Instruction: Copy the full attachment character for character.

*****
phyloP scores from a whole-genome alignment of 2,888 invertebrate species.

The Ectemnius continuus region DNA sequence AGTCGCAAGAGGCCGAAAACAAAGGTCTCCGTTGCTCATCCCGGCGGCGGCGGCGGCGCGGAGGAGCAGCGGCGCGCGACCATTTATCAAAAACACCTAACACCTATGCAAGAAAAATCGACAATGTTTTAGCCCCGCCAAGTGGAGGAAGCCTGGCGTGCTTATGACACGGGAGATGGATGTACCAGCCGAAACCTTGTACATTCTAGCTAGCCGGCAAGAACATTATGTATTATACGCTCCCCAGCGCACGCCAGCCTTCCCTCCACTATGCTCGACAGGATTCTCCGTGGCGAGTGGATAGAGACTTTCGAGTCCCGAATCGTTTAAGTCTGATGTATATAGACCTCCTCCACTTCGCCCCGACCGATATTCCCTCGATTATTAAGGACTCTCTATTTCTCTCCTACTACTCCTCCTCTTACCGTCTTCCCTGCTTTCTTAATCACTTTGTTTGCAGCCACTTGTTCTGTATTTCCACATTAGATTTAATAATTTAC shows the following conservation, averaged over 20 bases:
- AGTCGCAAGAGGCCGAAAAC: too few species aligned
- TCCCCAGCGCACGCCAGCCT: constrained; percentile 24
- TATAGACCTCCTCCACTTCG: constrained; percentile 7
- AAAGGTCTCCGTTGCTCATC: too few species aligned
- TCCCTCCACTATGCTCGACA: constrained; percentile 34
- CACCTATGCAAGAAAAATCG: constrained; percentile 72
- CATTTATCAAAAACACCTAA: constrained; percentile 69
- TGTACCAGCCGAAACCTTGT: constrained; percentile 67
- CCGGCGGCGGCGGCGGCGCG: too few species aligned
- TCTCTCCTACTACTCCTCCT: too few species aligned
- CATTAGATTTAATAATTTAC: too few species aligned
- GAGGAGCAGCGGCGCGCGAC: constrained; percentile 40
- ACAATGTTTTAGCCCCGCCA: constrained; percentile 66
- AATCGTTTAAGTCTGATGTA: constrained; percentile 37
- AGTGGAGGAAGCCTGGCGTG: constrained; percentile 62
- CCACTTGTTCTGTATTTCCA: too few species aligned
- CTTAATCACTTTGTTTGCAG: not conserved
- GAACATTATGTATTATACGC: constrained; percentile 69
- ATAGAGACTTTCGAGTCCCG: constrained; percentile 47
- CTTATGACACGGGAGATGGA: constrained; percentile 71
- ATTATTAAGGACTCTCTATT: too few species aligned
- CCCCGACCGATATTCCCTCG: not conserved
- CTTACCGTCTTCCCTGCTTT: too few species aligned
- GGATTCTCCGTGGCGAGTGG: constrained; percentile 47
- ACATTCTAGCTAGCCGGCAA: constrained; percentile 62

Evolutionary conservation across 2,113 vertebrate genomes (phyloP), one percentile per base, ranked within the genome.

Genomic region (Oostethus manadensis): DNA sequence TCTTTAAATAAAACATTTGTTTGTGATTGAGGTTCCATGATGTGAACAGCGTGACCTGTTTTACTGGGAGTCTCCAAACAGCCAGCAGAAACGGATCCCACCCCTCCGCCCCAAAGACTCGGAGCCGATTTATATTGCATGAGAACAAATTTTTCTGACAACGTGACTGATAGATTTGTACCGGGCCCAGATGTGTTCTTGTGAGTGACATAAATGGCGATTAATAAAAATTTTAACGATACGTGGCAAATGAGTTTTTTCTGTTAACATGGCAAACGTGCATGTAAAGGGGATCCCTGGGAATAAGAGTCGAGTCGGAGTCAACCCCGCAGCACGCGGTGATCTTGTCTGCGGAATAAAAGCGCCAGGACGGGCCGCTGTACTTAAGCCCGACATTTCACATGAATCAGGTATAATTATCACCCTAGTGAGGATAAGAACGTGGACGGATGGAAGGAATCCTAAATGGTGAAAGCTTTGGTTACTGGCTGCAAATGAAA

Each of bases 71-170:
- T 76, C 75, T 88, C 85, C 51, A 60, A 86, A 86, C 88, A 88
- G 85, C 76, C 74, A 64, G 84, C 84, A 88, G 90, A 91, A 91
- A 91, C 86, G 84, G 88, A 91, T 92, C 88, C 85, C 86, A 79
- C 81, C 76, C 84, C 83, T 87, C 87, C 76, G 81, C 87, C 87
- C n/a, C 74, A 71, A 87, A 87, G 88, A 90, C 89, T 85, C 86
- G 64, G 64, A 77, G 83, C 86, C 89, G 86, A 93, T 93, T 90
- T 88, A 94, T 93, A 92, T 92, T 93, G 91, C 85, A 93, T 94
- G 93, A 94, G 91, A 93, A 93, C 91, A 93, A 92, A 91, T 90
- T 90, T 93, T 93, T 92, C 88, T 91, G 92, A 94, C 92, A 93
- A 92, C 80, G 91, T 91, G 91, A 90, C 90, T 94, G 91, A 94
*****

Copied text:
phyloP scores from a whole-genome alignment of 2,888 invertebrate species.

The Ectemnius continuus region DNA sequence AGTCGCAAGAGGCCGAAAACAAAGGTCTCCGTTGCTCATCCCGGCGGCGGCGGCGGCGCGGAGGAGCAGCGGCGCGCGACCATTTATCAAAAACACCTAACACCTATGCAAGAAAAATCGACAATGTTTTAGCCCCGCCAAGTGGAGGAAGCCTGGCGTGCTTATGACACGGGAGATGGATGTACCAGCCGAAACCTTGTACATTCTAGCTAGCCGGCAAGAACATTATGTATTATACGCTCCCCAGCGCACGCCAGCCTTCCCTCCACTATGCTCGACAGGATTCTCCGTGGCGAGTGGATAGAGACTTTCGAGTCCCGAATCGTTTAAGTCTGATGTATATAGACCTCCTCCACTTCGCCCCGACCGATATTCCCTCGATTATTAAGGACTCTCTATTTCTCTCCTACTACTCCTCCTCTTACCGTCTTCCCTGCTTTCTTAATCACTTTGTTTGCAGCCACTTGTTCTGTATTTCCACATTAGATTTAATAATTTAC shows the following conservation, averaged over 20 bases:
- AGTCGCAAGAGGCCGAAAAC: too few species aligned
- TCCCCAGCGCACGCCAGCCT: constrained; percentile 24
- TATAGACCTCCTCCACTTCG: constrained; percentile 7
- AAAGGTCTCCGTTGCTCATC: too few species aligned
- TCCCTCCACTATGCTCGACA: constrained; percentile 34
- CACCTATGCAAGAAAAATCG: constrained; percentile 72
- CATTTATCAAAAACACCTAA: constrained; percentile 69
- TGTACCAGCCGAAACCTTGT: constrained; percentile 67
- CCGGCGGCGGCGGCGGCGCG: too few species aligned
- TCTCTCCTACTACTCCTCCT: too few species aligned
- CATTAGATTTAATAATTTAC: too few species aligned
- GAGGAGCAGCGGCGCGCGAC: constrained; percentile 40
- ACAATGTTTTAGCCCCGCCA: constrained; percentile 66
- AATCGTTTAAGTCTGATGTA: constrained; percentile 37
- AGTGGAGGAAGCCTGGCGTG: constrained; percentile 62
- CCACTTGTTCTGTATTTCCA: too few species aligned
- CTTAATCACTTTGTTTGCAG: not conserved
- GAACATTATGTATTATACGC: constrained; percentile 69
- ATAGAGACTTTCGAGTCCCG: constrained; percentile 47
- CTTATGACACGGGAGATGGA: constrained; percentile 71
- ATTATTAAGGACTCTCTATT: too few species aligned
- CCCCGACCGATATTCCCTCG: not conserved
- CTTACCGTCTTCCCTGCTTT: too few species aligned
- GGATTCTCCGTGGCGAGTGG: constrained; percentile 47
- ACATTCTAGCTAGCCGGCAA: constrained; percentile 62

Evolutionary conservation across 2,113 vertebrate genomes (phyloP), one percentile per base, ranked within the genome.

Genomic region (Oostethus manadensis): DNA sequence TCTTTAAATAAAACATTTGTTTGTGATTGAGGTTCCATGATGTGAACAGCGTGACCTGTTTTACTGGGAGTCTCCAAACAGCCAGCAGAAACGGATCCCACCCCTCCGCCCCAAAGACTCGGAGCCGATTTATATTGCATGAGAACAAATTTTTCTGACAACGTGACTGATAGATTTGTACCGGGCCCAGATGTGTTCTTGTGAGTGACATAAATGGCGATTAATAAAAATTTTAACGATACGTGGCAAATGAGTTTTTTCTGTTAACATGGCAAACGTGCATGTAAAGGGGATCCCTGGGAATAAGAGTCGAGTCGGAGTCAACCCCGCAGCACGCGGTGATCTTGTCTGCGGAATAAAAGCGCCAGGACGGGCCGCTGTACTTAAGCCCGACATTTCACATGAATCAGGTATAATTATCACCCTAGTGAGGATAAGAACGTGGACGGATGGAAGGAATCCTAAATGGTGAAAGCTTTGGTTACTGGCTGCAAATGAAA

Each of bases 71-170:
- T 76, C 75, T 88, C 85, C 51, A 60, A 86, A 86, C 88, A 88
- G 85, C 76, C 74, A 64, G 84, C 84, A 88, G 90, A 91, A 91
- A 91, C 86, G 84, G 88, A 91, T 92, C 88, C 85, C 86, A 79
- C 81, C 76, C 84, C 83, T 87, C 87, C 76, G 81, C 87, C 87
- C n/a, C 74, A 71, A 87, A 87, G 88, A 90, C 89, T 85, C 86
- G 64, G 64, A 77, G 83, C 86, C 89, G 86, A 93, T 93, T 90
- T 88, A 94, T 93, A 92, T 92, T 93, G 91, C 85, A 93, T 94
- G 93, A 94, G 91, A 93, A 93, C 91, A 93, A 92, A 91, T 90
- T 90, T 93, T 93, T 92, C 88, T 91, G 92, A 94, C 92, A 93
- A 92, C 80, G 91, T 91, G 91, A 90, C 90, T 94, G 91, A 94